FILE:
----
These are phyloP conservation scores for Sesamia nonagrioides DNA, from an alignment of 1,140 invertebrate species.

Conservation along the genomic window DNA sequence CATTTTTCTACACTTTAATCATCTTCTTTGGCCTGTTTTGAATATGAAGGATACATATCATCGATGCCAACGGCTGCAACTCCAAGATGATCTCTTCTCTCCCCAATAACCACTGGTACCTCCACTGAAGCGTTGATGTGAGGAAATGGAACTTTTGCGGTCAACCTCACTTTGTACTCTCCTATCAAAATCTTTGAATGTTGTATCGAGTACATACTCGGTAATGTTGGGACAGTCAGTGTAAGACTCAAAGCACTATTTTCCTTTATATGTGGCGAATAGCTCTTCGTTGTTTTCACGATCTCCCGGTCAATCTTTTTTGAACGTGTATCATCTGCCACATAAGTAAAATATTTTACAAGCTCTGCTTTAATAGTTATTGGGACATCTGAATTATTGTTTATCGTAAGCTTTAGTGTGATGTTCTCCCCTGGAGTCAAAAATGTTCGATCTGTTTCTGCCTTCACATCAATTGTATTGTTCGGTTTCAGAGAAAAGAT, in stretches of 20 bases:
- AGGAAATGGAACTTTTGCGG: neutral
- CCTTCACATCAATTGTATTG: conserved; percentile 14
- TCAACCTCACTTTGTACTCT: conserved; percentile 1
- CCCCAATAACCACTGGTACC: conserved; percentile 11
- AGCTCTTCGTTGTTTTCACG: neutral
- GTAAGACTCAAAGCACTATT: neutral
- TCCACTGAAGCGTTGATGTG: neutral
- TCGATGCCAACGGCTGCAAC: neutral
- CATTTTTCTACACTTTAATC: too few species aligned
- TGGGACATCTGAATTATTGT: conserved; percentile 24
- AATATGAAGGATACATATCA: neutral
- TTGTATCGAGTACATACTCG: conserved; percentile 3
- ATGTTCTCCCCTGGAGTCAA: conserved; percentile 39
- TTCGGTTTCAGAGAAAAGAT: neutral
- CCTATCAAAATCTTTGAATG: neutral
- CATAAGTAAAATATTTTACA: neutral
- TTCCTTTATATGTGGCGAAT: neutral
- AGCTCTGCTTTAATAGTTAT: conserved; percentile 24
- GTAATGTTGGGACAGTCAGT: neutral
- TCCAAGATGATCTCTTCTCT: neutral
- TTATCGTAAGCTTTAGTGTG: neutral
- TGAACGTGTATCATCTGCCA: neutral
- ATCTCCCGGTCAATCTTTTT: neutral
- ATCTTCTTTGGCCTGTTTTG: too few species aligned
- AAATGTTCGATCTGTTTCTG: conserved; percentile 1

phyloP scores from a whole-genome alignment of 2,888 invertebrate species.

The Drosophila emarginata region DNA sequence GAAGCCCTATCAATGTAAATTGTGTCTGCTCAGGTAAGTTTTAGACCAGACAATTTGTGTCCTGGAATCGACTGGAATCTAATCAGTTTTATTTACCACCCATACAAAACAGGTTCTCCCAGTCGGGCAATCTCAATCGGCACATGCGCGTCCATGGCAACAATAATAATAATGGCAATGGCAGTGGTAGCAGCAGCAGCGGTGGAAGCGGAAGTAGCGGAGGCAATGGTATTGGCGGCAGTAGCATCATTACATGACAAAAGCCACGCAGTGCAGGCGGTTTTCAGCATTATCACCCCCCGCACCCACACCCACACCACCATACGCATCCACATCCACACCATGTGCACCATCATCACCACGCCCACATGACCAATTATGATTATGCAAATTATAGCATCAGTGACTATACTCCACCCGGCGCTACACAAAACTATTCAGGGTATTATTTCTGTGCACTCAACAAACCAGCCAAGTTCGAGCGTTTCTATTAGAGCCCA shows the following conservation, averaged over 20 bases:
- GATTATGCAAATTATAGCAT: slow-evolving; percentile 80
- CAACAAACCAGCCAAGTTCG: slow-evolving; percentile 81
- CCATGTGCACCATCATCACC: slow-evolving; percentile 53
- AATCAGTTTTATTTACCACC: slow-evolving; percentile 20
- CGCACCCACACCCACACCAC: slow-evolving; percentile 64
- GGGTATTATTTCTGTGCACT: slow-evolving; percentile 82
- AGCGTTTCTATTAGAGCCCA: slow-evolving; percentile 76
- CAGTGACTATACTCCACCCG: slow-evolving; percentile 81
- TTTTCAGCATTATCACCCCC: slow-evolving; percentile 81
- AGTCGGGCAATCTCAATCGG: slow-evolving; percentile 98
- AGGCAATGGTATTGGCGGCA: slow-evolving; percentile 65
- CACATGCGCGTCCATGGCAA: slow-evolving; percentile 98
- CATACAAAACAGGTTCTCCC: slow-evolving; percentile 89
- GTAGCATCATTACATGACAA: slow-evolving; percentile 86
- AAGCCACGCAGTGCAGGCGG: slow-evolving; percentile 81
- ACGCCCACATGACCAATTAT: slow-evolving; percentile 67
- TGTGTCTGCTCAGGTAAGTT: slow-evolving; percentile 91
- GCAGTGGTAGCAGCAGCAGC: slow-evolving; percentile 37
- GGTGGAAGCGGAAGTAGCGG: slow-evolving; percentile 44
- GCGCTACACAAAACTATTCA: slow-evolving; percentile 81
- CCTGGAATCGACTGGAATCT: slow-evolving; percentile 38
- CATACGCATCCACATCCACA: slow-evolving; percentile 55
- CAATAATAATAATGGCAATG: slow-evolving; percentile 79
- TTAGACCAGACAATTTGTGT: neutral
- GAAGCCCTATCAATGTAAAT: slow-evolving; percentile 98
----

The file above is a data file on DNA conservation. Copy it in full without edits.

These are phyloP conservation scores for Sesamia nonagrioides DNA, from an alignment of 1,140 invertebrate species.

Conservation along the genomic window DNA sequence CATTTTTCTACACTTTAATCATCTTCTTTGGCCTGTTTTGAATATGAAGGATACATATCATCGATGCCAACGGCTGCAACTCCAAGATGATCTCTTCTCTCCCCAATAACCACTGGTACCTCCACTGAAGCGTTGATGTGAGGAAATGGAACTTTTGCGGTCAACCTCACTTTGTACTCTCCTATCAAAATCTTTGAATGTTGTATCGAGTACATACTCGGTAATGTTGGGACAGTCAGTGTAAGACTCAAAGCACTATTTTCCTTTATATGTGGCGAATAGCTCTTCGTTGTTTTCACGATCTCCCGGTCAATCTTTTTTGAACGTGTATCATCTGCCACATAAGTAAAATATTTTACAAGCTCTGCTTTAATAGTTATTGGGACATCTGAATTATTGTTTATCGTAAGCTTTAGTGTGATGTTCTCCCCTGGAGTCAAAAATGTTCGATCTGTTTCTGCCTTCACATCAATTGTATTGTTCGGTTTCAGAGAAAAGAT, in stretches of 20 bases:
- AGGAAATGGAACTTTTGCGG: neutral
- CCTTCACATCAATTGTATTG: conserved; percentile 14
- TCAACCTCACTTTGTACTCT: conserved; percentile 1
- CCCCAATAACCACTGGTACC: conserved; percentile 11
- AGCTCTTCGTTGTTTTCACG: neutral
- GTAAGACTCAAAGCACTATT: neutral
- TCCACTGAAGCGTTGATGTG: neutral
- TCGATGCCAACGGCTGCAAC: neutral
- CATTTTTCTACACTTTAATC: too few species aligned
- TGGGACATCTGAATTATTGT: conserved; percentile 24
- AATATGAAGGATACATATCA: neutral
- TTGTATCGAGTACATACTCG: conserved; percentile 3
- ATGTTCTCCCCTGGAGTCAA: conserved; percentile 39
- TTCGGTTTCAGAGAAAAGAT: neutral
- CCTATCAAAATCTTTGAATG: neutral
- CATAAGTAAAATATTTTACA: neutral
- TTCCTTTATATGTGGCGAAT: neutral
- AGCTCTGCTTTAATAGTTAT: conserved; percentile 24
- GTAATGTTGGGACAGTCAGT: neutral
- TCCAAGATGATCTCTTCTCT: neutral
- TTATCGTAAGCTTTAGTGTG: neutral
- TGAACGTGTATCATCTGCCA: neutral
- ATCTCCCGGTCAATCTTTTT: neutral
- ATCTTCTTTGGCCTGTTTTG: too few species aligned
- AAATGTTCGATCTGTTTCTG: conserved; percentile 1

phyloP scores from a whole-genome alignment of 2,888 invertebrate species.

The Drosophila emarginata region DNA sequence GAAGCCCTATCAATGTAAATTGTGTCTGCTCAGGTAAGTTTTAGACCAGACAATTTGTGTCCTGGAATCGACTGGAATCTAATCAGTTTTATTTACCACCCATACAAAACAGGTTCTCCCAGTCGGGCAATCTCAATCGGCACATGCGCGTCCATGGCAACAATAATAATAATGGCAATGGCAGTGGTAGCAGCAGCAGCGGTGGAAGCGGAAGTAGCGGAGGCAATGGTATTGGCGGCAGTAGCATCATTACATGACAAAAGCCACGCAGTGCAGGCGGTTTTCAGCATTATCACCCCCCGCACCCACACCCACACCACCATACGCATCCACATCCACACCATGTGCACCATCATCACCACGCCCACATGACCAATTATGATTATGCAAATTATAGCATCAGTGACTATACTCCACCCGGCGCTACACAAAACTATTCAGGGTATTATTTCTGTGCACTCAACAAACCAGCCAAGTTCGAGCGTTTCTATTAGAGCCCA shows the following conservation, averaged over 20 bases:
- GATTATGCAAATTATAGCAT: slow-evolving; percentile 80
- CAACAAACCAGCCAAGTTCG: slow-evolving; percentile 81
- CCATGTGCACCATCATCACC: slow-evolving; percentile 53
- AATCAGTTTTATTTACCACC: slow-evolving; percentile 20
- CGCACCCACACCCACACCAC: slow-evolving; percentile 64
- GGGTATTATTTCTGTGCACT: slow-evolving; percentile 82
- AGCGTTTCTATTAGAGCCCA: slow-evolving; percentile 76
- CAGTGACTATACTCCACCCG: slow-evolving; percentile 81
- TTTTCAGCATTATCACCCCC: slow-evolving; percentile 81
- AGTCGGGCAATCTCAATCGG: slow-evolving; percentile 98
- AGGCAATGGTATTGGCGGCA: slow-evolving; percentile 65
- CACATGCGCGTCCATGGCAA: slow-evolving; percentile 98
- CATACAAAACAGGTTCTCCC: slow-evolving; percentile 89
- GTAGCATCATTACATGACAA: slow-evolving; percentile 86
- AAGCCACGCAGTGCAGGCGG: slow-evolving; percentile 81
- ACGCCCACATGACCAATTAT: slow-evolving; percentile 67
- TGTGTCTGCTCAGGTAAGTT: slow-evolving; percentile 91
- GCAGTGGTAGCAGCAGCAGC: slow-evolving; percentile 37
- GGTGGAAGCGGAAGTAGCGG: slow-evolving; percentile 44
- GCGCTACACAAAACTATTCA: slow-evolving; percentile 81
- CCTGGAATCGACTGGAATCT: slow-evolving; percentile 38
- CATACGCATCCACATCCACA: slow-evolving; percentile 55
- CAATAATAATAATGGCAATG: slow-evolving; percentile 79
- TTAGACCAGACAATTTGTGT: neutral
- GAAGCCCTATCAATGTAAAT: slow-evolving; percentile 98